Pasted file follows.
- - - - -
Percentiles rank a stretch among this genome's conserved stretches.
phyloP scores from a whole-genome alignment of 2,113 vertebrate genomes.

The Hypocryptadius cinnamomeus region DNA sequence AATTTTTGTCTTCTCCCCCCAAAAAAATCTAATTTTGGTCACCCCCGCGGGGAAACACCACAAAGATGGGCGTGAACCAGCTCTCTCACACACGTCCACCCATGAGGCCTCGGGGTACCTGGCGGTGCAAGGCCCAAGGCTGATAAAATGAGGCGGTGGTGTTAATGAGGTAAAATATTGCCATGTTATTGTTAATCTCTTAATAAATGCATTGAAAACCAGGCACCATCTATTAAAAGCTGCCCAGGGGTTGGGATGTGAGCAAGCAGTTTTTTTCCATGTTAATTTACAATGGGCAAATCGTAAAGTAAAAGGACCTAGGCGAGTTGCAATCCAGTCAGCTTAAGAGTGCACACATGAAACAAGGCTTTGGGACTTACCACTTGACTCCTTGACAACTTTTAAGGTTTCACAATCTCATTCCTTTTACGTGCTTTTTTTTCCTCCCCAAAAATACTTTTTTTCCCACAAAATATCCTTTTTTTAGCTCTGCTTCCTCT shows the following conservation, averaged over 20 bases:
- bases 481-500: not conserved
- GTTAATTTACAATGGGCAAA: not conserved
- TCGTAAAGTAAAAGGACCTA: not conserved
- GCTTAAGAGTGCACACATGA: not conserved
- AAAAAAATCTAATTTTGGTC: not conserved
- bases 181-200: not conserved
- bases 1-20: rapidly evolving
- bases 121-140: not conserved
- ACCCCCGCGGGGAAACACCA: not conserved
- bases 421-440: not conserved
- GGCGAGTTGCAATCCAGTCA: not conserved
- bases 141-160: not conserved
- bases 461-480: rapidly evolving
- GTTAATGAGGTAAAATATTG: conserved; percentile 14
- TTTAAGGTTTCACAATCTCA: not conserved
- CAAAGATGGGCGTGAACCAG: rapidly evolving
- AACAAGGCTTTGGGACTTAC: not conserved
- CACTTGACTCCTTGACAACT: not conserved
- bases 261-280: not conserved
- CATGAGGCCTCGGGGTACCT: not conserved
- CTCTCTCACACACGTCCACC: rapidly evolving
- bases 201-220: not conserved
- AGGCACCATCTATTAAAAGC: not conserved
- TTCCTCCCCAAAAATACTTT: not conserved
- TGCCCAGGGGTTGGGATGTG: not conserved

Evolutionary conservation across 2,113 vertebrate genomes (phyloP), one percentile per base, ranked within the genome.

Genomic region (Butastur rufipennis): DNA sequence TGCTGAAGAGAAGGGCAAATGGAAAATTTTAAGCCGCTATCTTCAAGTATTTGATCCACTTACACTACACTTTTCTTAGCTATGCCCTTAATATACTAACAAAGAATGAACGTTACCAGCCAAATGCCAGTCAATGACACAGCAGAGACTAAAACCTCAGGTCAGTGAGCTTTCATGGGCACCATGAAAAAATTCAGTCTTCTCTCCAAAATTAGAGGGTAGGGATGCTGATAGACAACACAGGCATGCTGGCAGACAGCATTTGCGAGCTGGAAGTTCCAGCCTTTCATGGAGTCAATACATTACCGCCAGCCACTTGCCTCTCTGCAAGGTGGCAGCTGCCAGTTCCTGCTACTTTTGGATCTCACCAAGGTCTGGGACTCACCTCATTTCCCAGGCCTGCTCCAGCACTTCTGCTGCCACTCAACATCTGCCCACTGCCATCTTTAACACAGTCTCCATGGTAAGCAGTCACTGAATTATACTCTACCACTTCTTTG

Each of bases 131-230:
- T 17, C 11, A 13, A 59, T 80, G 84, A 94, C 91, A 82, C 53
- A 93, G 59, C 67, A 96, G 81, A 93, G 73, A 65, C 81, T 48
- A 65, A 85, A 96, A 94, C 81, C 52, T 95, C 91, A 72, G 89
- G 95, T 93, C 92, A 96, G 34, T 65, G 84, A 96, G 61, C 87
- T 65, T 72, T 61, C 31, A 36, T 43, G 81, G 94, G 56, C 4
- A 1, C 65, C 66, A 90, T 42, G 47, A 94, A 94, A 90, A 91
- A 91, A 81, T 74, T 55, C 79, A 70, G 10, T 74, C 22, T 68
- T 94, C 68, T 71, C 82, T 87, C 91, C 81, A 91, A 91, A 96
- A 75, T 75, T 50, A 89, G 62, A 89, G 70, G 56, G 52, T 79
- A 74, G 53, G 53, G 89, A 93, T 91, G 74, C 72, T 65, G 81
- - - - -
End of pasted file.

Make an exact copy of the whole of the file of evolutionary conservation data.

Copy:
Percentiles rank a stretch among this genome's conserved stretches.
phyloP scores from a whole-genome alignment of 2,113 vertebrate genomes.

The Hypocryptadius cinnamomeus region DNA sequence AATTTTTGTCTTCTCCCCCCAAAAAAATCTAATTTTGGTCACCCCCGCGGGGAAACACCACAAAGATGGGCGTGAACCAGCTCTCTCACACACGTCCACCCATGAGGCCTCGGGGTACCTGGCGGTGCAAGGCCCAAGGCTGATAAAATGAGGCGGTGGTGTTAATGAGGTAAAATATTGCCATGTTATTGTTAATCTCTTAATAAATGCATTGAAAACCAGGCACCATCTATTAAAAGCTGCCCAGGGGTTGGGATGTGAGCAAGCAGTTTTTTTCCATGTTAATTTACAATGGGCAAATCGTAAAGTAAAAGGACCTAGGCGAGTTGCAATCCAGTCAGCTTAAGAGTGCACACATGAAACAAGGCTTTGGGACTTACCACTTGACTCCTTGACAACTTTTAAGGTTTCACAATCTCATTCCTTTTACGTGCTTTTTTTTCCTCCCCAAAAATACTTTTTTTCCCACAAAATATCCTTTTTTTAGCTCTGCTTCCTCT shows the following conservation, averaged over 20 bases:
- bases 481-500: not conserved
- GTTAATTTACAATGGGCAAA: not conserved
- TCGTAAAGTAAAAGGACCTA: not conserved
- GCTTAAGAGTGCACACATGA: not conserved
- AAAAAAATCTAATTTTGGTC: not conserved
- bases 181-200: not conserved
- bases 1-20: rapidly evolving
- bases 121-140: not conserved
- ACCCCCGCGGGGAAACACCA: not conserved
- bases 421-440: not conserved
- GGCGAGTTGCAATCCAGTCA: not conserved
- bases 141-160: not conserved
- bases 461-480: rapidly evolving
- GTTAATGAGGTAAAATATTG: conserved; percentile 14
- TTTAAGGTTTCACAATCTCA: not conserved
- CAAAGATGGGCGTGAACCAG: rapidly evolving
- AACAAGGCTTTGGGACTTAC: not conserved
- CACTTGACTCCTTGACAACT: not conserved
- bases 261-280: not conserved
- CATGAGGCCTCGGGGTACCT: not conserved
- CTCTCTCACACACGTCCACC: rapidly evolving
- bases 201-220: not conserved
- AGGCACCATCTATTAAAAGC: not conserved
- TTCCTCCCCAAAAATACTTT: not conserved
- TGCCCAGGGGTTGGGATGTG: not conserved

Evolutionary conservation across 2,113 vertebrate genomes (phyloP), one percentile per base, ranked within the genome.

Genomic region (Butastur rufipennis): DNA sequence TGCTGAAGAGAAGGGCAAATGGAAAATTTTAAGCCGCTATCTTCAAGTATTTGATCCACTTACACTACACTTTTCTTAGCTATGCCCTTAATATACTAACAAAGAATGAACGTTACCAGCCAAATGCCAGTCAATGACACAGCAGAGACTAAAACCTCAGGTCAGTGAGCTTTCATGGGCACCATGAAAAAATTCAGTCTTCTCTCCAAAATTAGAGGGTAGGGATGCTGATAGACAACACAGGCATGCTGGCAGACAGCATTTGCGAGCTGGAAGTTCCAGCCTTTCATGGAGTCAATACATTACCGCCAGCCACTTGCCTCTCTGCAAGGTGGCAGCTGCCAGTTCCTGCTACTTTTGGATCTCACCAAGGTCTGGGACTCACCTCATTTCCCAGGCCTGCTCCAGCACTTCTGCTGCCACTCAACATCTGCCCACTGCCATCTTTAACACAGTCTCCATGGTAAGCAGTCACTGAATTATACTCTACCACTTCTTTG

Each of bases 131-230:
- T 17, C 11, A 13, A 59, T 80, G 84, A 94, C 91, A 82, C 53
- A 93, G 59, C 67, A 96, G 81, A 93, G 73, A 65, C 81, T 48
- A 65, A 85, A 96, A 94, C 81, C 52, T 95, C 91, A 72, G 89
- G 95, T 93, C 92, A 96, G 34, T 65, G 84, A 96, G 61, C 87
- T 65, T 72, T 61, C 31, A 36, T 43, G 81, G 94, G 56, C 4
- A 1, C 65, C 66, A 90, T 42, G 47, A 94, A 94, A 90, A 91
- A 91, A 81, T 74, T 55, C 79, A 70, G 10, T 74, C 22, T 68
- T 94, C 68, T 71, C 82, T 87, C 91, C 81, A 91, A 91, A 96
- A 75, T 75, T 50, A 89, G 62, A 89, G 70, G 56, G 52, T 79
- A 74, G 53, G 53, G 89, A 93, T 91, G 74, C 72, T 65, G 81